--multiple repeats-  Less confusion for me and my Mac
	set ThisFilePath to FolderPath & ThisFile as string
	--piece the path to the folder together with the name of the first file
	--this is the full path to the file and what makes it possible for the Finder
	--to see and work with it
	set nAsString to n as string
	if the (count of characters in nAsString) = 1 then
		set TheNumber to " " & n as string
		set TheNumber to n as string
	end if
	--optional, if you want your files to sort correctly numerically
	--add a space in front of single digits.  If the final destination
	--of these files will house over a hundred files you will have to
	--add another couple of lines adding two spaces for double digit numbers.
	--or you can print these lines out and burn them shouting "house on fire, house on fire"
	set NewName to TheNumber & ".tif" as string
	--this will be the new name of the file we on this time
	tell application "Finder"
			--Now, the best written script should account for user 
			--malfunction.  Say you forget to move your newly, renamed
			--files, or forgot what number to start on.  Your script can't
			--use a name that already exists without either replacing it
			--or prompting the user for guidance on what to do.  So, for a
			--little insurance we'll use the "Try" statement (more on that later)
			set the name of file ThisFilePath to NewName
			--tell the finder to change the name
		on error
			--If the "Finder" tries to rename the file and fails for whatever reason
			-- the script ends up here.
      set KCBCErrorOccured to true --we'll check if this is true or false later
			set NewName to n & "error.tif"
			--since the file name was already used, if you want the script to continue
			--anyway you could make a new name, or just have it skip the file and do nothing
			--if it errors
		end try
	end tell
	set n to n + 1
	--add 1 to the number we are on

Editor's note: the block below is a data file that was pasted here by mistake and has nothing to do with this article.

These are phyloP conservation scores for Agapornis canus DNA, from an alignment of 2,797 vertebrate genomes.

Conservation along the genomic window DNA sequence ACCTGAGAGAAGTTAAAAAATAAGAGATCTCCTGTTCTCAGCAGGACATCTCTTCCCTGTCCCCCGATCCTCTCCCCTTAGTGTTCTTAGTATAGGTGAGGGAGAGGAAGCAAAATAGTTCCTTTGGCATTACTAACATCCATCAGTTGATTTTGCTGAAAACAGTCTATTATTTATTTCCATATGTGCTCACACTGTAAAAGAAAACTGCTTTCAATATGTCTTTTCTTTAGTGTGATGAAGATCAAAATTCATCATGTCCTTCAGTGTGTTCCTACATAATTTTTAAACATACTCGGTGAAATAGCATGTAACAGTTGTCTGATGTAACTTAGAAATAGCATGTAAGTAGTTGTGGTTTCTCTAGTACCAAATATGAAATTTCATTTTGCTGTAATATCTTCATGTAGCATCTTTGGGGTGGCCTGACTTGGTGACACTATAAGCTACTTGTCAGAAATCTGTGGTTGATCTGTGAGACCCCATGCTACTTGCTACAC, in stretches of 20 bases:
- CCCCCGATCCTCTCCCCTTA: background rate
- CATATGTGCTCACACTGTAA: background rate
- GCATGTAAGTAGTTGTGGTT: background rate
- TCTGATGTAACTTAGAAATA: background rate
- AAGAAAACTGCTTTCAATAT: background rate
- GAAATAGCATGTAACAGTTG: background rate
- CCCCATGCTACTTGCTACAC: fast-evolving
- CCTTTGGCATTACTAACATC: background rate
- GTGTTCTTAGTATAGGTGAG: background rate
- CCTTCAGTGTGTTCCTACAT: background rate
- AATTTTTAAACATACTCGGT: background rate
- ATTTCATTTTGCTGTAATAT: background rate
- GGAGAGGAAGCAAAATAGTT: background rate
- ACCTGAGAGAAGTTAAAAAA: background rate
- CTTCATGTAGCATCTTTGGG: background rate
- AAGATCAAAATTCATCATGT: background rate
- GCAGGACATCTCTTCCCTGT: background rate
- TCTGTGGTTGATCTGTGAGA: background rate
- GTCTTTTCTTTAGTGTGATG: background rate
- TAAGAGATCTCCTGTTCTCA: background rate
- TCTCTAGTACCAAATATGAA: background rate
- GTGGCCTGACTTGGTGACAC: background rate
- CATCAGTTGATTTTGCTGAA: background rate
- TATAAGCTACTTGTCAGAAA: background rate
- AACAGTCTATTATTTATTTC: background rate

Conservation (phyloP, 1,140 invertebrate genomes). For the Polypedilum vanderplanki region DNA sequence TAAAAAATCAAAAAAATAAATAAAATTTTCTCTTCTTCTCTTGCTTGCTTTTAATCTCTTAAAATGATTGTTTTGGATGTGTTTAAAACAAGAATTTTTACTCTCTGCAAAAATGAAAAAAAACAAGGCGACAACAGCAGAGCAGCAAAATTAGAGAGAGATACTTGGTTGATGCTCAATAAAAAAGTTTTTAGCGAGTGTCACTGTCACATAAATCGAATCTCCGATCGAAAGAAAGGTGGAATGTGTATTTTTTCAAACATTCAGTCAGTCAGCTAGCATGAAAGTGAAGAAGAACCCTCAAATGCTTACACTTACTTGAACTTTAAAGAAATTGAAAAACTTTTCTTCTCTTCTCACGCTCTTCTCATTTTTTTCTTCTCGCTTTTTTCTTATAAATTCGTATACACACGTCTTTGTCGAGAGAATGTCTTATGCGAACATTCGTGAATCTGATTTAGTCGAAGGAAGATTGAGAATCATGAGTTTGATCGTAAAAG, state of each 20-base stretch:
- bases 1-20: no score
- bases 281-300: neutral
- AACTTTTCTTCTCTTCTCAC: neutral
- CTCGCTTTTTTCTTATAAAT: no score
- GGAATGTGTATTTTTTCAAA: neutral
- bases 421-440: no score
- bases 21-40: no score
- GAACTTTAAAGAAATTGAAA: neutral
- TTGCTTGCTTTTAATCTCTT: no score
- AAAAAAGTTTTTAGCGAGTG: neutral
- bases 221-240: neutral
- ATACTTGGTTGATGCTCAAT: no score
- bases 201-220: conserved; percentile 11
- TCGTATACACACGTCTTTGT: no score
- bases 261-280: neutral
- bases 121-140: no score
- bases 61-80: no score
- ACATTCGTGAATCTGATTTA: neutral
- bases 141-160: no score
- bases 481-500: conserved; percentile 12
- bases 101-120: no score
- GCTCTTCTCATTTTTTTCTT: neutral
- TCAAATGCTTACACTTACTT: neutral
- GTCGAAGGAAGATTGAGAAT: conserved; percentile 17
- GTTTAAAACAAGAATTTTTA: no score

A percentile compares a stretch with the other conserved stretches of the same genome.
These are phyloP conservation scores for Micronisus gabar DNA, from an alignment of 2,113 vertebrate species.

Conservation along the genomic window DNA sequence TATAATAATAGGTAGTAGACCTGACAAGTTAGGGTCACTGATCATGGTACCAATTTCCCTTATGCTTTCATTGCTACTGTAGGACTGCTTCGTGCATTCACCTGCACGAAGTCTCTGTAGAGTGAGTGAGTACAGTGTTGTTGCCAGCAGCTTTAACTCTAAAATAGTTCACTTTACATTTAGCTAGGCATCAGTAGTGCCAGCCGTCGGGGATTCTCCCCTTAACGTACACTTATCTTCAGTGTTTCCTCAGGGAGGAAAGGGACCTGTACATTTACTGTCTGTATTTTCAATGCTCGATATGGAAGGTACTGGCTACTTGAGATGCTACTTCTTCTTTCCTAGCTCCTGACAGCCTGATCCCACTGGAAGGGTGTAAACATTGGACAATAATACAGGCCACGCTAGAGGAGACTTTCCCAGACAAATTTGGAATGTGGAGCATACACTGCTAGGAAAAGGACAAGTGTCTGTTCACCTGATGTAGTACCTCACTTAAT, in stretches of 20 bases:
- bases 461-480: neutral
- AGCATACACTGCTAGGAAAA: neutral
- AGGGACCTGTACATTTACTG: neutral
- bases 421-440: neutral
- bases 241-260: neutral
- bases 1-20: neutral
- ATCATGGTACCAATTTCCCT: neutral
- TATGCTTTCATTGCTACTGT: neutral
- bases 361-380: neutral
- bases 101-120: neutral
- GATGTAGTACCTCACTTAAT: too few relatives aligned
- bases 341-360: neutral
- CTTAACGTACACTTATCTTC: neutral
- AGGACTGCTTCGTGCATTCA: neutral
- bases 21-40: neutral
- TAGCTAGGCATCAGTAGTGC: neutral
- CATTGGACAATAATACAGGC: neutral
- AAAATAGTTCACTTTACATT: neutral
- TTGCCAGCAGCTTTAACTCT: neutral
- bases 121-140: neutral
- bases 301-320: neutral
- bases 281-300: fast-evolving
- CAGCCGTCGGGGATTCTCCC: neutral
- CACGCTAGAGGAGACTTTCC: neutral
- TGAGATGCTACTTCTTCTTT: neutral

end repeat

if KCBCErrorOccured = true then
	display dialog "One or more errors occurred during the renaming process" with icon stop
end if
--if there were errors you'll get a dialog so you can check it out, you could also log exactly
--what happened if you wanted to but I'm sure just looking in the folder would
--tell you what went wrong.

Like I said, you can take out the everything between the try…on error if you don’t want error handling, and remove the part of adding a space to the front of the names to make them sort better if you wish.

I am using OS 8.6 and built and ran this using Script Debugger 136 times.

Good Luck michaeljohn!


After posting this someone suggested that I check on versiontracker using search on rename. There are quite a few shareware progs and I found what I needed. However, appreciate the code as I can tinker with this as well.

Thanks for your generosity in time and knowledge.

michael :oops:

Hi Michael,

I’m surprised that you searched on Versiontracker. :shock:

While no doubt you will find renaming “apps” there, why not look on ScriptBuilders?

There are a lot of scripts here that in all likelyhood do what you need, and don’t take up near the size footprint most of the other apps take. There are some there that I use everyday at work, and come directly from Apple. :wink: